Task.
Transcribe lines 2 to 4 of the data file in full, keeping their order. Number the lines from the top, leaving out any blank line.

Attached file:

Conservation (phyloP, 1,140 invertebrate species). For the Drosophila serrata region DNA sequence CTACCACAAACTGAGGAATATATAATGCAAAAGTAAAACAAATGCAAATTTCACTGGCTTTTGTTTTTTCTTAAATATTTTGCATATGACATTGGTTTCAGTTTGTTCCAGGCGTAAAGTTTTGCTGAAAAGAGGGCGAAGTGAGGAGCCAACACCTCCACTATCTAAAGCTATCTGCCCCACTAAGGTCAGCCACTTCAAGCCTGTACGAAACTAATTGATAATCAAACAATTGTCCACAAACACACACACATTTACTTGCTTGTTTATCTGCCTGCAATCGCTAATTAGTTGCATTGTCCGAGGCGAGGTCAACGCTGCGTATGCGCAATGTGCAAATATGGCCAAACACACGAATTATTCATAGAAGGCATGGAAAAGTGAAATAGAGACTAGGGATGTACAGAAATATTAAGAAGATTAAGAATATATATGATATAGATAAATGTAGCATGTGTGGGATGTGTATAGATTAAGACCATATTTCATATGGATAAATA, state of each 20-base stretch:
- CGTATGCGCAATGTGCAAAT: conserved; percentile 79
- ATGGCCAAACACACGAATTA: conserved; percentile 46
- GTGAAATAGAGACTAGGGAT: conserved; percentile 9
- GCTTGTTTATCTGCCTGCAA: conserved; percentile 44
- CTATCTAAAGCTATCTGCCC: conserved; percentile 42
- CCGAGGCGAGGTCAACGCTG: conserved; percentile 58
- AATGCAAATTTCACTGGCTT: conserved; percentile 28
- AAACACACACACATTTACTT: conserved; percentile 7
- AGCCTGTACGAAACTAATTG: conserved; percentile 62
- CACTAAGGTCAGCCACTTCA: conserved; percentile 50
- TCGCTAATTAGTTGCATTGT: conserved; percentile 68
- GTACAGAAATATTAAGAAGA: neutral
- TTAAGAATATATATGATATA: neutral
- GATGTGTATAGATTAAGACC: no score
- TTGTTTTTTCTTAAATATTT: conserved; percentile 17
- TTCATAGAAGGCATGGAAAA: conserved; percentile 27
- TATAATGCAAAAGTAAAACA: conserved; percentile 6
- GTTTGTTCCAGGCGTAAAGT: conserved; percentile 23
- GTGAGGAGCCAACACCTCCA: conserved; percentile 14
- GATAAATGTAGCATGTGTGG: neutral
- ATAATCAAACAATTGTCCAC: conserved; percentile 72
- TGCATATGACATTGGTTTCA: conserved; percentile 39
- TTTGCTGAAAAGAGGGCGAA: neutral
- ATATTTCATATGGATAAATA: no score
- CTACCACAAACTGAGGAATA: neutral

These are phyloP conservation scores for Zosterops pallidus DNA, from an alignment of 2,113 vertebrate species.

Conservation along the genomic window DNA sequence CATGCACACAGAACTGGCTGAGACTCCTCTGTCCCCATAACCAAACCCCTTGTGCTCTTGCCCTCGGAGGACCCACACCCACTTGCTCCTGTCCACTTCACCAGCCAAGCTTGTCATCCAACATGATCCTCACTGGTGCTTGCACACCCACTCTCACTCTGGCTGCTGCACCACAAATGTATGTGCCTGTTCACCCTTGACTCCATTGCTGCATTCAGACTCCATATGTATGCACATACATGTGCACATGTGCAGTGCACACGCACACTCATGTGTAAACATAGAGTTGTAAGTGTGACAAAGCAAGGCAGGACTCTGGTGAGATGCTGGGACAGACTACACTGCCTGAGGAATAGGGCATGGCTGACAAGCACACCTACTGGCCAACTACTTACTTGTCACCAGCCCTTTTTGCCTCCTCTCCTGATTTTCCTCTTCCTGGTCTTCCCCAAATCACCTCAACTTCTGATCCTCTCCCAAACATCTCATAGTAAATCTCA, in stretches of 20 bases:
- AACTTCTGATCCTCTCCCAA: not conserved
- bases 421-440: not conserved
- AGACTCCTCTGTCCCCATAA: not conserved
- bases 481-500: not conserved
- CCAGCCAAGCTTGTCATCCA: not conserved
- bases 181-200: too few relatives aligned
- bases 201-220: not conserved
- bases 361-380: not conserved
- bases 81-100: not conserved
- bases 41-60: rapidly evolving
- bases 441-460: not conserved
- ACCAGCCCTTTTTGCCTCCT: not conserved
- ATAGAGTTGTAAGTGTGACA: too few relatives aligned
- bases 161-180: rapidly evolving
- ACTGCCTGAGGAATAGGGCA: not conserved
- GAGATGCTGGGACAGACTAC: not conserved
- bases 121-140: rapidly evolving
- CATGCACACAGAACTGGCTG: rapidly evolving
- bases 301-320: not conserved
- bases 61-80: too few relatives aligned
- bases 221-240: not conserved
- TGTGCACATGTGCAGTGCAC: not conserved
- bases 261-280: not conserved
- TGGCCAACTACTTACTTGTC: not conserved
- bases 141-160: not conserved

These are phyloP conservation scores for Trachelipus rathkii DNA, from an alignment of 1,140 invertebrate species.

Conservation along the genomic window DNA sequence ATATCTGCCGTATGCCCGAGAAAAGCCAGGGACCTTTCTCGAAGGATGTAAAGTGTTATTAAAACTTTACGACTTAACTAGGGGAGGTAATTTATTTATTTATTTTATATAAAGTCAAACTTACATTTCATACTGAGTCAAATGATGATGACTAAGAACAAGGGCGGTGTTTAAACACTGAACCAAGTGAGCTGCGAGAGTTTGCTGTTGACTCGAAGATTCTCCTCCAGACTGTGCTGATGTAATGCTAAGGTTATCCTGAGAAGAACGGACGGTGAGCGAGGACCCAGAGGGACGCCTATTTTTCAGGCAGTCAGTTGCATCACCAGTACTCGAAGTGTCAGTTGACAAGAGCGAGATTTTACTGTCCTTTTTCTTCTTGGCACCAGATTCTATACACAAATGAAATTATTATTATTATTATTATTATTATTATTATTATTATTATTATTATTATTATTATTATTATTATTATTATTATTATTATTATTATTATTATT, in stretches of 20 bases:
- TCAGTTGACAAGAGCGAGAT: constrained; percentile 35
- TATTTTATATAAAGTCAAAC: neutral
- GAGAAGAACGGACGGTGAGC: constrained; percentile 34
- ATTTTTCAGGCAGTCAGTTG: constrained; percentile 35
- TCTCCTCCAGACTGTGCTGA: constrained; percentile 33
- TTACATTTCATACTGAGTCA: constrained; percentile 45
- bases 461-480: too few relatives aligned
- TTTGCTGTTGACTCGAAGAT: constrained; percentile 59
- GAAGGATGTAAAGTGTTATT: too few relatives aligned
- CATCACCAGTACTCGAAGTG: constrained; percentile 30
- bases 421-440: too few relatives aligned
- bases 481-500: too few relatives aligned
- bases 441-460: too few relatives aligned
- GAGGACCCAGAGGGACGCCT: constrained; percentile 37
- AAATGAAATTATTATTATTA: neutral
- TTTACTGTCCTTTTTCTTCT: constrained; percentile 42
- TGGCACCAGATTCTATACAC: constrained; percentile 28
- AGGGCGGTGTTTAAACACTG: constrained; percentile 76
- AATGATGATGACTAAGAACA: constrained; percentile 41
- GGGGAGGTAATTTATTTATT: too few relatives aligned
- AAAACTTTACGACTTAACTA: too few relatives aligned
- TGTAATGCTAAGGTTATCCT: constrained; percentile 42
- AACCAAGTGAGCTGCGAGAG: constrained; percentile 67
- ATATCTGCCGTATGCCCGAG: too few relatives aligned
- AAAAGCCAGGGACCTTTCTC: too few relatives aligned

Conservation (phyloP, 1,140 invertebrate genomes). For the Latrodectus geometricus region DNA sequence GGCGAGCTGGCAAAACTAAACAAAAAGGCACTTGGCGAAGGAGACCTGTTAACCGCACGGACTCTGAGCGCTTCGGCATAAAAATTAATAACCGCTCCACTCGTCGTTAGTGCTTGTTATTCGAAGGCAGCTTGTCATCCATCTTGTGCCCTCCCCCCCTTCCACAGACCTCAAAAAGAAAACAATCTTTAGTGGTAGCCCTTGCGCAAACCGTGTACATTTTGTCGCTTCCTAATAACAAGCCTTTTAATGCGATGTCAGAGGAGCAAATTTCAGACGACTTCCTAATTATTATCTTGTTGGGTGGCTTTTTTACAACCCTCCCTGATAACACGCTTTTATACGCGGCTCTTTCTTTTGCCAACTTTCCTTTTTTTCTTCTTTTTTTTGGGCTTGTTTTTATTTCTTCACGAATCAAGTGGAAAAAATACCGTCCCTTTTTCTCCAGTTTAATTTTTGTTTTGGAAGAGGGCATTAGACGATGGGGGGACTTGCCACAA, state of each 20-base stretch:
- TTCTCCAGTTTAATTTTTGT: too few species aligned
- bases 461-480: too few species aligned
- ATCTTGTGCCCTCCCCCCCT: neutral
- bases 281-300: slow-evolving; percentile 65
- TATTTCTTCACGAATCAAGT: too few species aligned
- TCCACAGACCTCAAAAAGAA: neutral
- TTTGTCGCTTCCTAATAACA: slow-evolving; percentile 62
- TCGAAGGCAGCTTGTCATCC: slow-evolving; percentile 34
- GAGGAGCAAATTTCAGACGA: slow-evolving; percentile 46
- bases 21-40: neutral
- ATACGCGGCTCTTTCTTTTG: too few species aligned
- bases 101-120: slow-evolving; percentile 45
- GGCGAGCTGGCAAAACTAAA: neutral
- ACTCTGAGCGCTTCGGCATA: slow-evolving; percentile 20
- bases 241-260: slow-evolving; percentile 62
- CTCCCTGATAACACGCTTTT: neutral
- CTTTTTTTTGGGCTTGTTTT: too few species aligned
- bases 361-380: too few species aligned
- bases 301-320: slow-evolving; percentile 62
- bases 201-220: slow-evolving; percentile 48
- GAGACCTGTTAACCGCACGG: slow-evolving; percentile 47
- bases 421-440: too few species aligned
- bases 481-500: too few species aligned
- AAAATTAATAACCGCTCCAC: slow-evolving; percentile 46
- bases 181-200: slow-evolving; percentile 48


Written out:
- CGTATGCGCAATGTGCAAAT: conserved; percentile 79
- ATGGCCAAACACACGAATTA: conserved; percentile 46
- GTGAAATAGAGACTAGGGAT: conserved; percentile 9